Experimentation is the third Internal Attribute in the IDEAS acronym. In Chapter 4 of Exponential Organizations you can read more about this and I suggest taking a look at the open source tool developed by the ExO Ecosystem. Also take a look at Exponential Transformation where you can learn about implementing Exponential Attributes in your current organisation.
Building a culture of experimentation is something that all companies should be striving towards. We have all heard the credo fail fast, fail forward. Silicon Valley was built on good failure and many business leaders have indicated that the ability to experiment and learn from failure is vital to their success. As John Seely Brown indicated in a commencement speech given at Singapore Management University, corporate architecture is setup to withstand risk and change and to scale efficiently and predictably, meaning that they create rather static environments. This is a very dangerous environment as it is prone to disruption from smaller more agile organisations that are using experimentation through the Lean approach together with Design Thinking.
I have taken the Lean Startup and Design Thinking approaches and combined them to create a model for experimentation to be built into an organisation culture. The Lean Startup Principles are:
- Entrepreneurs are Everywhere
- Entrepreneurship is Management
- Validated Learning
- Innovation Accounting
- Build-measure-learn Process
The Design Thinking Principles are:
- Human Centered
- Mindful of Process
- Culture of Prototyping
- Bias Toward Action
- Show Don’t Tell
- Radical Collaboration
So if you want to build a culture of experimentation in your organisation you need to understand these principles and implement them, the diagram below has taken the two frameworks and combined them into one. (The Lean Framework is here and the Design Thinking framework here)
Exponential Transformation outlines six steps to implement experimentation:
- Educate your team and align incentives
- Define your hypothesis and value proposition
- Build and execute experiments to evaluate your hypothesis
- Gather and analyse data from the results of the experiments
- Learn from the data
- Iterate your Approach
These six steps are essentially outlined in the above diagram. It is vital that the approach is data driven and scientific in nature rather than through intuition. It is time to start experimenting. If you start with ensuring that people understand the experimental culture and start with small things you will be able to get on the road to building a culture where experimentation is acceptable and therefore you can become the disruptor rather than being disrupted.
My trip to Tanzania was my first trip to East Africa. Being a South African means that I do not need a visa to enter Tanzania which was great although doing research it was recommended that I get a Yellow Fever vaccination as well as take Malaria prophylaxis whilst on my trip and on return. These were fairly simple to arrange prior to leaving. For my trip I traveled on RwandAir. They offered the most cost effective solution although my trip up to Dar es Salaam was a rather lengthy one. The Flight which I thought was Cape Town – Kigali – Dar es Salaam was actually Cape Town – Harare – Kigali – Kilimanjaro – Dar es Salaam. We left Cape Town in the Afternoon and landed in Dar es Salaam at 5am.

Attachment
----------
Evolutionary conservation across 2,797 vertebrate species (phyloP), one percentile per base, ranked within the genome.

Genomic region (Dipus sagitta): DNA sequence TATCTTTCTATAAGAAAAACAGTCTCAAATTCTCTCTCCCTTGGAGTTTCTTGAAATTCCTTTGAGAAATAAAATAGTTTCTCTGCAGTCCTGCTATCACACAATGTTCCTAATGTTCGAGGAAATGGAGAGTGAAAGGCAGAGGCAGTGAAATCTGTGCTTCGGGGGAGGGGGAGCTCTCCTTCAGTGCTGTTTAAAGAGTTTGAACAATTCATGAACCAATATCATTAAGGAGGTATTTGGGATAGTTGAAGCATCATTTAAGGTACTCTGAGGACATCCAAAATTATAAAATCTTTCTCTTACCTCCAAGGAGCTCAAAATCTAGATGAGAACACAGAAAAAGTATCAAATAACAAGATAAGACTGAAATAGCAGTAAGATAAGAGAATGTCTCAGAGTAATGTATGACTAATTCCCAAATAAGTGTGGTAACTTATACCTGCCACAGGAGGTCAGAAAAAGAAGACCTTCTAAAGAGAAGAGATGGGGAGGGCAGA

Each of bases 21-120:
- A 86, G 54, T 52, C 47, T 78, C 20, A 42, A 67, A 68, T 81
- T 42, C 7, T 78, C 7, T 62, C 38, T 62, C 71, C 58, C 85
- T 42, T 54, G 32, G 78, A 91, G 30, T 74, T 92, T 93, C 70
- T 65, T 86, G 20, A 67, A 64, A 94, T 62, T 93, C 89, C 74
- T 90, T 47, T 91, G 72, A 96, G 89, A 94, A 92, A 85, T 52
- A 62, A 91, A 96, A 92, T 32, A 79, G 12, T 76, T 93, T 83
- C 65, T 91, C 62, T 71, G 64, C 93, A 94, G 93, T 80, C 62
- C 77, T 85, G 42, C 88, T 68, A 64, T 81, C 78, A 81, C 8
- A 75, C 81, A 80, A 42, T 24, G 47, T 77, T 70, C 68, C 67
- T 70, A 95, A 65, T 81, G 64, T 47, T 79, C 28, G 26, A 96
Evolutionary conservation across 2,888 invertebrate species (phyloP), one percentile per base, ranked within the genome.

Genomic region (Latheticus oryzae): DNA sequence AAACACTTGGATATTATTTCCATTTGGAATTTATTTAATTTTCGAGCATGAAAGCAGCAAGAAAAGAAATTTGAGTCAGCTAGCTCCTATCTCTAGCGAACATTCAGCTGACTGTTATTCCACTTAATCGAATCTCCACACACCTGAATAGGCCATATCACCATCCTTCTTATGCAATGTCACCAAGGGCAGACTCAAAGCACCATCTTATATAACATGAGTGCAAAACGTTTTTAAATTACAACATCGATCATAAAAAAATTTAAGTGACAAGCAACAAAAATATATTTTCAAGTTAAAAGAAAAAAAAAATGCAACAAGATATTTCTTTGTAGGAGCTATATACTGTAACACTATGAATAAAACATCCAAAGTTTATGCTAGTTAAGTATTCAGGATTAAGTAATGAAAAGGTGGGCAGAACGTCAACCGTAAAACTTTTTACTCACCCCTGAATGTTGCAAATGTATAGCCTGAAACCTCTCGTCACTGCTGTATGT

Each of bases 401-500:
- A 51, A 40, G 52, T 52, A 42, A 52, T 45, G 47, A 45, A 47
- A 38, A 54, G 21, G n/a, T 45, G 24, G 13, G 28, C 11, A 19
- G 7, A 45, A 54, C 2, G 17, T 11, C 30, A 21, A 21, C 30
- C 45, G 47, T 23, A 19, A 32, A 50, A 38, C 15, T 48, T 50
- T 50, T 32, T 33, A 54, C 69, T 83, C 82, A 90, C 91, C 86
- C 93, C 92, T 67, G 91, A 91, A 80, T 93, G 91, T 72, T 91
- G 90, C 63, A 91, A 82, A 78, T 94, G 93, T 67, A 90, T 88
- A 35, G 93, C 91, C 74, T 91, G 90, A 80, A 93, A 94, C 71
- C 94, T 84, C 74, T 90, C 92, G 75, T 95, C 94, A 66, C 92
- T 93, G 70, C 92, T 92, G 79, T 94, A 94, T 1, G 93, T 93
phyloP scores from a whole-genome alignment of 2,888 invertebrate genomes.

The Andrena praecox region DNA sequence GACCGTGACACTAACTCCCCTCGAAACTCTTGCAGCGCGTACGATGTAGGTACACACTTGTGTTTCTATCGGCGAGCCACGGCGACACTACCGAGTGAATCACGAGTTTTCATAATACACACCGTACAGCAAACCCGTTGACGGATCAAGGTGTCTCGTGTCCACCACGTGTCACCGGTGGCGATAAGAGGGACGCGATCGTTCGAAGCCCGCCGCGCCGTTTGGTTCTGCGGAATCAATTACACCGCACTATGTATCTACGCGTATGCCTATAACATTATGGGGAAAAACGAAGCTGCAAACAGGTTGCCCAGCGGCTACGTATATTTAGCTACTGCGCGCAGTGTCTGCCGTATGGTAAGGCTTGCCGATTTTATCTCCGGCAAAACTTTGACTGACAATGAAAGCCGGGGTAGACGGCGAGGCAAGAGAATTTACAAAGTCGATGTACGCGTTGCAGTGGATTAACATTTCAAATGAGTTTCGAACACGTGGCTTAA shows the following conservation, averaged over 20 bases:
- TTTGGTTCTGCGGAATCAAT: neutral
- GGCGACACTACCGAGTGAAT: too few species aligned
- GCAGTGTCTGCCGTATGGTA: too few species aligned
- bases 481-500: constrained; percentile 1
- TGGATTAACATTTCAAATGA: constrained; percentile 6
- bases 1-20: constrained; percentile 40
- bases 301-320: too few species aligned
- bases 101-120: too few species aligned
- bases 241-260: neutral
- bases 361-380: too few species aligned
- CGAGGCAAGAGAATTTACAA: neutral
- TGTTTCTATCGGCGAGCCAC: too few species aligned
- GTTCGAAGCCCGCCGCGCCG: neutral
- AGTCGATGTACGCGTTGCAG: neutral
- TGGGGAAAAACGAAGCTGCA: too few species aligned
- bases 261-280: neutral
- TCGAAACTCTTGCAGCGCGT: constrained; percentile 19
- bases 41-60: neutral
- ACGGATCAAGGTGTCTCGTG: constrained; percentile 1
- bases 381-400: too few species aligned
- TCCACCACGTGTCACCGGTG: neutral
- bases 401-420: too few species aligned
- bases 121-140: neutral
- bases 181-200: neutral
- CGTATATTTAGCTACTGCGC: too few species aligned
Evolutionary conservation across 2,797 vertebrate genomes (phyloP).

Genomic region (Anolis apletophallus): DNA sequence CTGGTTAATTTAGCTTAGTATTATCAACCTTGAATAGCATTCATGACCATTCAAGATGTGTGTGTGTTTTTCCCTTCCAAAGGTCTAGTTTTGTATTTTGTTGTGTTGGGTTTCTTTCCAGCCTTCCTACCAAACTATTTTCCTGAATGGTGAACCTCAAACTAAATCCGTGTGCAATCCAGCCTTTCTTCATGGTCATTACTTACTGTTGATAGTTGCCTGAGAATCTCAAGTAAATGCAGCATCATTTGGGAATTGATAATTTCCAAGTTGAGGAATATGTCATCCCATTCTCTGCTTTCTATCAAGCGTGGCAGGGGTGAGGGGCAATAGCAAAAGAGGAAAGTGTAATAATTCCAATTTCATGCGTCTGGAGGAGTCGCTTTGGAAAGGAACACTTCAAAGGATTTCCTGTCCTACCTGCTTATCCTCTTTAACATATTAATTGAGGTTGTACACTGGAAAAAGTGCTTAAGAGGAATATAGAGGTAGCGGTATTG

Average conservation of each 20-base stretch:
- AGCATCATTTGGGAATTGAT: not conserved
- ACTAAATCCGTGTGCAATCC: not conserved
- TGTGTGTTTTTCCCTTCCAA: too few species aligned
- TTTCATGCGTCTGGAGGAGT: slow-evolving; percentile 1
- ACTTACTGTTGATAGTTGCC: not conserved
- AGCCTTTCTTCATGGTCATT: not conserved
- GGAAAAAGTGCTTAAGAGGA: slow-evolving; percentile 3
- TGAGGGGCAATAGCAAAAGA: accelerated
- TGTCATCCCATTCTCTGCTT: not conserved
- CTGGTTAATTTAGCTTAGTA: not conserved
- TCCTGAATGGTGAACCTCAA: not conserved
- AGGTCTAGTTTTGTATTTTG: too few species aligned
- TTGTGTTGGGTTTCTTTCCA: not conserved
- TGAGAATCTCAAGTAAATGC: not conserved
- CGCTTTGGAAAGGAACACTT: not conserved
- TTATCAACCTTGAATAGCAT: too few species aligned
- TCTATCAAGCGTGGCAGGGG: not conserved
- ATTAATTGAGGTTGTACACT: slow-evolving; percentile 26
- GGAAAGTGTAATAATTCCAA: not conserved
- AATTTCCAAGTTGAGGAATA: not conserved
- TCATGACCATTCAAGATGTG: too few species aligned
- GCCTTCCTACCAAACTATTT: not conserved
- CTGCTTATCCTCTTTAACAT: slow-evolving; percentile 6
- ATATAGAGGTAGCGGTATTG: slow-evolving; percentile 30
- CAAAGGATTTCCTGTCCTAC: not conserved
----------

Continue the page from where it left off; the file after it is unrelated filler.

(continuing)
The trip was rather interesting. The flight to Kigali was really comfortable and the meals were great. I arranged veg meals and they were all great. We did not get off the plane in Harare and even though we were delayed out of Cape Town I was in time for the flight from Kigali. There was some important person on our plane flying from Kigali and we were told when we boarded the bus to the plane that it was free seating which did result in a bit of a rush to the 70 seater prop plane. There were guys with UN folders walking up and down and a few people were asked to switch seats. When we landed at Kilimanjaro there seemed to be negotiations going on about whether the people would get off the plane or not. We waited on the tarmac about 30min and then took off for Dar.
The customs at 5am at Julius Nyerere International was rather simple. I willed in the arrivals card showed my South African Passport and was shown directly to the customs booths. The entry procedure was very simple, they took my pic and fingerprints and I was in. It was less than 10 minutes but I do think the fact that not many planes were landing and the fact that I did not require a visa were factors. My bag was waiting, I picked it up and asked the security if the Vodacom shop was open. The guy told me that I should go to Vodacom in town. I therefore used the Airport Wifi to order an Uber. As I left the baggage claim area I lost wifi signal but did notice that the Vodacom shop was open. I went to ask about a sim card and the lady told me that they only take cash and that it would be Tsh 60 000 for a 20Gig data bundle (I cannot believe how affordable this was. Less than R20/Gig, in South Africa it is around R50/Gig on special). I had no way of cancelling my Uber so I went to the ATM to draw money and bought a sim. It was activated immediately and weirdly enough my Uber said 3min away. So I went and found him and headed into Dar es Salaam.
I had some breakfast and met a local who showed me the beach at Kigamboni. We took the Kigamboni Ferry to get there, it was very simple (no photos are allowed). I got my feet wet in the ocean but the beach was not that great. I then went to a local Tea Room for some Masala Tea and local eats and made my way to my AirBnB which was in Masaki. My AirBnB was a room on the roof of a French Families house. The room was very simple but served its purpose well. I had a shower and got to some work before the meeting Rotem and Rui for dinner.